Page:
Parsing the Globes for ‘meaning’

The shortened Oscar season has neutered the influence? of the Hollywood Foreign Press Association to the point of irrelevancy.

Still … the search for MEANING continues.

Category by category …


Long the presumed frontrunner, Dreamgirls? has been taking its hits lately. Thats the way it works when youre in the lead unless youre Helen Mirren. Or Jennifer Hudson. Then everyone else is just happy to be nominated.?

Tonights win solidifies Dreamgirls ?place at the table. Certainly, if Little Miss Sunshine? had taken the comedy/musical category, you would have been reading scores of little-engine-that-could? stories and more about the perceived flaws of Bill Condons musical. (As if Sunshine,? itself an arty spin on National Lampoons Vacation,? is a work of art.)

As it stands and has stood since it became apparent that Academy members arent bothering to watch Clint Eastwoods Letters From Iwo Jima? its a wide-open race between Dreamgirls,? Sunshine,? The Departed,? The Queen? and the HFPAs drama winner Babel.? (I dont think much of Babel? its chances or its storytelling, for that matter.)


Forrest Whitaker remains the front-runner. Sacha Baron Cohen maybe gets a nomination. (He should. His is the most artistically daring work in the category.) But dont discount Will Smith, whose Pursuit of Happyness? is the most widely-seen and politically inoffensive (provided youre not offended by the films bland inoffensiveness) of the presumed nominees.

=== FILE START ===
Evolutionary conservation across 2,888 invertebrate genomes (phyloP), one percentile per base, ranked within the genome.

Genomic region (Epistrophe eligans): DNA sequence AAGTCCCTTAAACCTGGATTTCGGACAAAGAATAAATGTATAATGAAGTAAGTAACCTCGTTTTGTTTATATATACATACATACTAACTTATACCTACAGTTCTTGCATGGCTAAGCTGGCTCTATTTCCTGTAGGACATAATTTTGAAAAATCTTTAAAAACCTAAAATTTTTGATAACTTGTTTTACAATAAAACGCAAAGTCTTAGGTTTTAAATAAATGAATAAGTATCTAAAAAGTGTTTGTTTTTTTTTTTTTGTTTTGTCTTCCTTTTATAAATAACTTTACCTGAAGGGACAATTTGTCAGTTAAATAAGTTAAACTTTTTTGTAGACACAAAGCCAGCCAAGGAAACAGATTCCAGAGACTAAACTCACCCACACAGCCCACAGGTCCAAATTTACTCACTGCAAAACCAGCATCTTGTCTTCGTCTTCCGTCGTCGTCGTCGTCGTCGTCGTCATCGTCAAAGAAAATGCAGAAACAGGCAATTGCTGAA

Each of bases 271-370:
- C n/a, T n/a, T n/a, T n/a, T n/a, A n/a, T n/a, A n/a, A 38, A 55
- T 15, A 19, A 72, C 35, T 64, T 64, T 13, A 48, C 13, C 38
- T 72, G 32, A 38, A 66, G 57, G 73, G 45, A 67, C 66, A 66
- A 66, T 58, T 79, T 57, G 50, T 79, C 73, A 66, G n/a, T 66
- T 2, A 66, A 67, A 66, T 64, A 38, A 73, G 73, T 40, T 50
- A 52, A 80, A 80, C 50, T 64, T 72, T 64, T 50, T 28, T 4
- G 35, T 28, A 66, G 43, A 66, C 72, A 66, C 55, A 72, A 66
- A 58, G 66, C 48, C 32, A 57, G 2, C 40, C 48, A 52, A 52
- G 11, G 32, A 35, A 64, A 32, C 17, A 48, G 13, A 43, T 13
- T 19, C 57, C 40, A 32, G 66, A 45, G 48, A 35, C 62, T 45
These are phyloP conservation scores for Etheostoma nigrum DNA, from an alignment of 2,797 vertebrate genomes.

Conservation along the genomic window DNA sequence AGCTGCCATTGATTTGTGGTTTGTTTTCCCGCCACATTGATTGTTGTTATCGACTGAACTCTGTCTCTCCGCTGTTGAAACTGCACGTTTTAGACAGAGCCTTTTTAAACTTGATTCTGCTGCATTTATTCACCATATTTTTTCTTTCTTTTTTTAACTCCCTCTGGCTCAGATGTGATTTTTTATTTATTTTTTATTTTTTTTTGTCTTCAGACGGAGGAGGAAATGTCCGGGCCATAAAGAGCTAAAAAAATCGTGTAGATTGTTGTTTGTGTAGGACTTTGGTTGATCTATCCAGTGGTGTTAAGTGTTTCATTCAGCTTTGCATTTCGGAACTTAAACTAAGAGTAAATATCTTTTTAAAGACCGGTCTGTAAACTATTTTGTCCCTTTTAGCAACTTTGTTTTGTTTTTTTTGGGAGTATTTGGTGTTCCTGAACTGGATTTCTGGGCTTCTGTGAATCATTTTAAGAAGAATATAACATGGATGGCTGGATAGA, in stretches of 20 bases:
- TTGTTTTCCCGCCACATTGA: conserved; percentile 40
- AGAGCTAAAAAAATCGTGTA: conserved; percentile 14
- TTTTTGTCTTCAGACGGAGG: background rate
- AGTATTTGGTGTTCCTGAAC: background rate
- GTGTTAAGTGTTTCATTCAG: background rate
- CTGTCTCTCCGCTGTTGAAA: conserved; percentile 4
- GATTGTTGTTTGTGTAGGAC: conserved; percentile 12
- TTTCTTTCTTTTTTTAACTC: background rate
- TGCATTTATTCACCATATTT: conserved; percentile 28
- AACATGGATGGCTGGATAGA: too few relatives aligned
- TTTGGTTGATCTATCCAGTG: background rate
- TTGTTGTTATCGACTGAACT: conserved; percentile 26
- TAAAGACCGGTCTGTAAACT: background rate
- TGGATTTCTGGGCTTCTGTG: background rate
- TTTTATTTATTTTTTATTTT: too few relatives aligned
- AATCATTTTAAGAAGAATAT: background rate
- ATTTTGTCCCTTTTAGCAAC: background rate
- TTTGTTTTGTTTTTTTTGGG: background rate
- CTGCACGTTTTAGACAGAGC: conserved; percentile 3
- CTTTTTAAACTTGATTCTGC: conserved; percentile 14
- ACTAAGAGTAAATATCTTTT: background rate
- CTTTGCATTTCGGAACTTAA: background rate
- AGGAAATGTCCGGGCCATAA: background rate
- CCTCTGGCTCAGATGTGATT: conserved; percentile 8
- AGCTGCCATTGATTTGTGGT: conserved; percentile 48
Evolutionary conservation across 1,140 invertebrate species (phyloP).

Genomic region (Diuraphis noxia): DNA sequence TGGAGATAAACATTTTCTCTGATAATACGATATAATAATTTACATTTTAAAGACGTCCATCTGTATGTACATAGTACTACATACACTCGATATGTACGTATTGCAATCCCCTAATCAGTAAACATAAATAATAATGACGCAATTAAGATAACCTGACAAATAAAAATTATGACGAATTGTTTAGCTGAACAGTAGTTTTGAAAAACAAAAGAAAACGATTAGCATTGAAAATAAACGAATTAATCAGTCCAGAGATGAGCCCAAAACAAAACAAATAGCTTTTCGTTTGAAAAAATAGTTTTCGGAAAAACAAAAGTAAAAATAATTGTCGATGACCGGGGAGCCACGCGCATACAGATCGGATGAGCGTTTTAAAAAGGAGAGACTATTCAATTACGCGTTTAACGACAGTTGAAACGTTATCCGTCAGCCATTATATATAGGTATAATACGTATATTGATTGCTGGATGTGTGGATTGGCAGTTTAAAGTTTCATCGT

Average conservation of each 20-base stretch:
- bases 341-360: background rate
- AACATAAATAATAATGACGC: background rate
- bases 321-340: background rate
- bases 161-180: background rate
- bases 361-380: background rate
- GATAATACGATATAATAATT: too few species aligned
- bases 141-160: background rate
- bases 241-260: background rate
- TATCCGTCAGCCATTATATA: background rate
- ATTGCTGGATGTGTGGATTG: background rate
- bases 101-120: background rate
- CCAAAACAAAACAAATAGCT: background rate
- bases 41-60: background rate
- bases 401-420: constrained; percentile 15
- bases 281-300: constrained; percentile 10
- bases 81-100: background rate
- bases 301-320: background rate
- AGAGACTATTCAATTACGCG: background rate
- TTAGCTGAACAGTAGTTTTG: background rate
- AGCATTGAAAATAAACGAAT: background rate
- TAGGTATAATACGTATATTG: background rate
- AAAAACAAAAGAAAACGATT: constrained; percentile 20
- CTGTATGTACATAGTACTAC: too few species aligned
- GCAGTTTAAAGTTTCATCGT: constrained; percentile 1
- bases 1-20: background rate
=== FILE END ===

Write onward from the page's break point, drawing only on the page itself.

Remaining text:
Helen Mirren.


Eddie Murphys win for his energetic Jackie Wilson / James Brown soul man in Dreamgirls? confirms him as the man to beat. And if an Oscar is what it takes to remind Murphy that he can entertain without debasing his considerable talent, then, by all means, give the man the statue.


Jennifer Hudson.


God, its going to feel like a punch in the gut if Martin Scorsese loses again. Can he? Sure. But with Eastwood out of the picture, whos going to beat him? Stephen Frears? Bill Condon? Alejandro Gonzalez Inarritu, the least of The Three Amigos?? The Sunshine? newcomers?

No, this is shaping up to be Martys year at least, until they read first-timer Jonathan Dayton and Valerie Faris names for Little Miss Sunshine? and the world spins off its axis, hurls itself toward the sun and God repays the Academy for all those times Scorsese got ripped off.

LAFCA: Did I mention alcohol was served?